Recently, in order to show we all have powerful desires and motives that lead us in life, a question was asked of a select group of seasoned and not so seasoned folks.
The question was, what did you want to be or do when you grew up? Coming as no big surprise, there was a wide range of answers. A medical missionary, a protester/demonstrator, a chicken farmer, a research scientist, a pilot and so on. One guy wanted to be like Mark Twain. Some also knew what they didn’t want to be, which is just as big of an influence.
In each was a powerful inner desire to pursue a dream job, a goal, a lifestyle or an ideology. Think for a minute of what we did or didn’t do, things we gave up or took upon ourselves in order to achieve our goal. I knew I wasn’t cut out for a suit and tie so for me it was back to the land. I spent much on learning skills, buying tools and running with like minded folks. Having a ponytail and living the simple life wasn’t just a fad or a buzzword it was the way I wanted to live. I was taking on the characteristics of those I wanted to associate with. It was my identity. You didn’t have to force this tray of warm homemade granola to want to be next on the cover of “Mother Earth News”. This image was what I wanted to be and reflect. It was me!
In reading what the Apostle Paul wrote to the saints at Philippi we see some similarities.
What we refer to as our identity he calls it being in Christ, in Him and in the Lord. In his letters to the early churches he uses these words over 160 times. That alone tells us of its importance.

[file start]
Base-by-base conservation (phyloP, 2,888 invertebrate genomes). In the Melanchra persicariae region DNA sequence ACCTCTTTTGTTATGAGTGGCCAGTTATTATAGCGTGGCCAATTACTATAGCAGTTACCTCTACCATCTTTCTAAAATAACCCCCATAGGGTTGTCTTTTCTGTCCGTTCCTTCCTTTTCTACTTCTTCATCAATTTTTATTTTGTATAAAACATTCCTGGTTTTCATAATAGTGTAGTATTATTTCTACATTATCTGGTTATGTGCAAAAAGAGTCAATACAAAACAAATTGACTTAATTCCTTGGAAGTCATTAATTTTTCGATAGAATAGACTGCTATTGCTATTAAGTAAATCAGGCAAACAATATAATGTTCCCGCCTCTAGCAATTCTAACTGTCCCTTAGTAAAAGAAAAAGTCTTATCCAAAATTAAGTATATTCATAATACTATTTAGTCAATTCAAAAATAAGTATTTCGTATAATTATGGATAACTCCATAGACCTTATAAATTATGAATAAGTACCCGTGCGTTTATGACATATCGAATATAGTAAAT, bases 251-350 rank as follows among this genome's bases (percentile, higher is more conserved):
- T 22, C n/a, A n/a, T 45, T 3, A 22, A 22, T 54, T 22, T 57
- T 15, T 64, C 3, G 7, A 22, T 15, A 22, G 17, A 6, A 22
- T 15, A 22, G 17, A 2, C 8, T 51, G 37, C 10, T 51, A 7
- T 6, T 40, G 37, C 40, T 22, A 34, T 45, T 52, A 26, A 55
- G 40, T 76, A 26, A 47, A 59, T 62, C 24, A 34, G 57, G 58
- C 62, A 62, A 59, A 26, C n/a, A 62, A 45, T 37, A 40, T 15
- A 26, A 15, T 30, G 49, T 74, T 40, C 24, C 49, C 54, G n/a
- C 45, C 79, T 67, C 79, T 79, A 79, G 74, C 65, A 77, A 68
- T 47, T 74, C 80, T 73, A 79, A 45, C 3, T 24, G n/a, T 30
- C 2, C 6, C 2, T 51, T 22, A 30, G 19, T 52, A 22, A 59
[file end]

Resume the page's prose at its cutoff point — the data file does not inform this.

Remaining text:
Paul, too, had his future shaped by his cultures struggle to be free from oppression and his own family history and pedigree. But most of all it was his religious training and zeal to enforce it his beliefs.
His persecution of the early church only reflected his desire to live out his beliefs as misguided as they were. This was who he was. If there was a “Today’s Pharisee” magazine he would have been on the cover.
In Philippians, he calls all this rubbish what he once lived for and would have died for. What we know of this turn about is that he had an encounter with this resurrected Jesus and began to trust in Jesus’ work on the cross rather than his own work enforcing the law. His new identity was in Christ by faith.
The same zeal he had for the law he now has for Christ. It is the indwelling Christ, not mandated rules and regulations, that now drive his desire to want to not only be like Him but to live for Him. His present suffering circumstances only confirm this. He is under house arrest for preaching this good news of Christ that frees us from that which is most oppressing in us and it’s not who’s presently in office at 1600 Pennsylvania Ave. He frees us from our own sin nature.
Now Paul tells us to press on walking in the newness of life. It’s living the dreams, goals and passions of life for Christ being in Him now rather than for myself. For some how to’s on moving our identity in Christ from a fad or a buzzword to a lifestyle see “the one anothers.”
Trust in the Lord with all our hearts and lean not on our own understandings. In all our ways acknowledge Him and He will direct our paths. Proverbs 3:5-6
Bruce Macek is pastor at Newman Community Bible Church, 9230 Sagle Road.